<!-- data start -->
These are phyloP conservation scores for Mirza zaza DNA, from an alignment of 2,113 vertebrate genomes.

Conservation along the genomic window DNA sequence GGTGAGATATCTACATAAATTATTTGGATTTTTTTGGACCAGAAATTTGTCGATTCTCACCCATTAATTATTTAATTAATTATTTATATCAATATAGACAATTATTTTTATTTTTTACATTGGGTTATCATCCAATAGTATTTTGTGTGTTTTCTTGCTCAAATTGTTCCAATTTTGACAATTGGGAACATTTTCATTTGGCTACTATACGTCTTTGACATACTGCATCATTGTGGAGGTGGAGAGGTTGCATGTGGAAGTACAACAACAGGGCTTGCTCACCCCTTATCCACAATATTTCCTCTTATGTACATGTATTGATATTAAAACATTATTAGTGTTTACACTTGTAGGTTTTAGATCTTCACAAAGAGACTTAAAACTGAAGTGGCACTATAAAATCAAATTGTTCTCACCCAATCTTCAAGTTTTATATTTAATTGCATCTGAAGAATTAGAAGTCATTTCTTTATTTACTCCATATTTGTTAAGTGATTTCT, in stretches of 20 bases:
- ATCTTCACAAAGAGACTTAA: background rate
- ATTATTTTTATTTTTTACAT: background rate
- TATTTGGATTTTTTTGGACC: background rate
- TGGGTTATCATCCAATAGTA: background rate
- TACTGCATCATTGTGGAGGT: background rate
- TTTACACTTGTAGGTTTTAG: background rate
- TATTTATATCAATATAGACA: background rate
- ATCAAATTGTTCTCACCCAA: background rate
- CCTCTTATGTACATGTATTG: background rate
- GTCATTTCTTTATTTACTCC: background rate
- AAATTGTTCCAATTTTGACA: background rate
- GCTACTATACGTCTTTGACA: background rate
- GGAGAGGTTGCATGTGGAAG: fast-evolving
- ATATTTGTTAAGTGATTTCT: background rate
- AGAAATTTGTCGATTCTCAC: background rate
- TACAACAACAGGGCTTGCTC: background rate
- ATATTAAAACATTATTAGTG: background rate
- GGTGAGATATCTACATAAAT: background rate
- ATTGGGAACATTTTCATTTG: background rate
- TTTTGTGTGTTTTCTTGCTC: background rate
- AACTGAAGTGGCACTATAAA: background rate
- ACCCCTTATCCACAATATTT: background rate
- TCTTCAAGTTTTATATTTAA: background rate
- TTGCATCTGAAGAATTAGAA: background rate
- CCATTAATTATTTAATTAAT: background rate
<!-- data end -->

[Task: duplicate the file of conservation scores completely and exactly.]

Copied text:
These are phyloP conservation scores for Mirza zaza DNA, from an alignment of 2,113 vertebrate genomes.

Conservation along the genomic window DNA sequence GGTGAGATATCTACATAAATTATTTGGATTTTTTTGGACCAGAAATTTGTCGATTCTCACCCATTAATTATTTAATTAATTATTTATATCAATATAGACAATTATTTTTATTTTTTACATTGGGTTATCATCCAATAGTATTTTGTGTGTTTTCTTGCTCAAATTGTTCCAATTTTGACAATTGGGAACATTTTCATTTGGCTACTATACGTCTTTGACATACTGCATCATTGTGGAGGTGGAGAGGTTGCATGTGGAAGTACAACAACAGGGCTTGCTCACCCCTTATCCACAATATTTCCTCTTATGTACATGTATTGATATTAAAACATTATTAGTGTTTACACTTGTAGGTTTTAGATCTTCACAAAGAGACTTAAAACTGAAGTGGCACTATAAAATCAAATTGTTCTCACCCAATCTTCAAGTTTTATATTTAATTGCATCTGAAGAATTAGAAGTCATTTCTTTATTTACTCCATATTTGTTAAGTGATTTCT, in stretches of 20 bases:
- ATCTTCACAAAGAGACTTAA: background rate
- ATTATTTTTATTTTTTACAT: background rate
- TATTTGGATTTTTTTGGACC: background rate
- TGGGTTATCATCCAATAGTA: background rate
- TACTGCATCATTGTGGAGGT: background rate
- TTTACACTTGTAGGTTTTAG: background rate
- TATTTATATCAATATAGACA: background rate
- ATCAAATTGTTCTCACCCAA: background rate
- CCTCTTATGTACATGTATTG: background rate
- GTCATTTCTTTATTTACTCC: background rate
- AAATTGTTCCAATTTTGACA: background rate
- GCTACTATACGTCTTTGACA: background rate
- GGAGAGGTTGCATGTGGAAG: fast-evolving
- ATATTTGTTAAGTGATTTCT: background rate
- AGAAATTTGTCGATTCTCAC: background rate
- TACAACAACAGGGCTTGCTC: background rate
- ATATTAAAACATTATTAGTG: background rate
- GGTGAGATATCTACATAAAT: background rate
- ATTGGGAACATTTTCATTTG: background rate
- TTTTGTGTGTTTTCTTGCTC: background rate
- AACTGAAGTGGCACTATAAA: background rate
- ACCCCTTATCCACAATATTT: background rate
- TCTTCAAGTTTTATATTTAA: background rate
- TTGCATCTGAAGAATTAGAA: background rate
- CCATTAATTATTTAATTAAT: background rate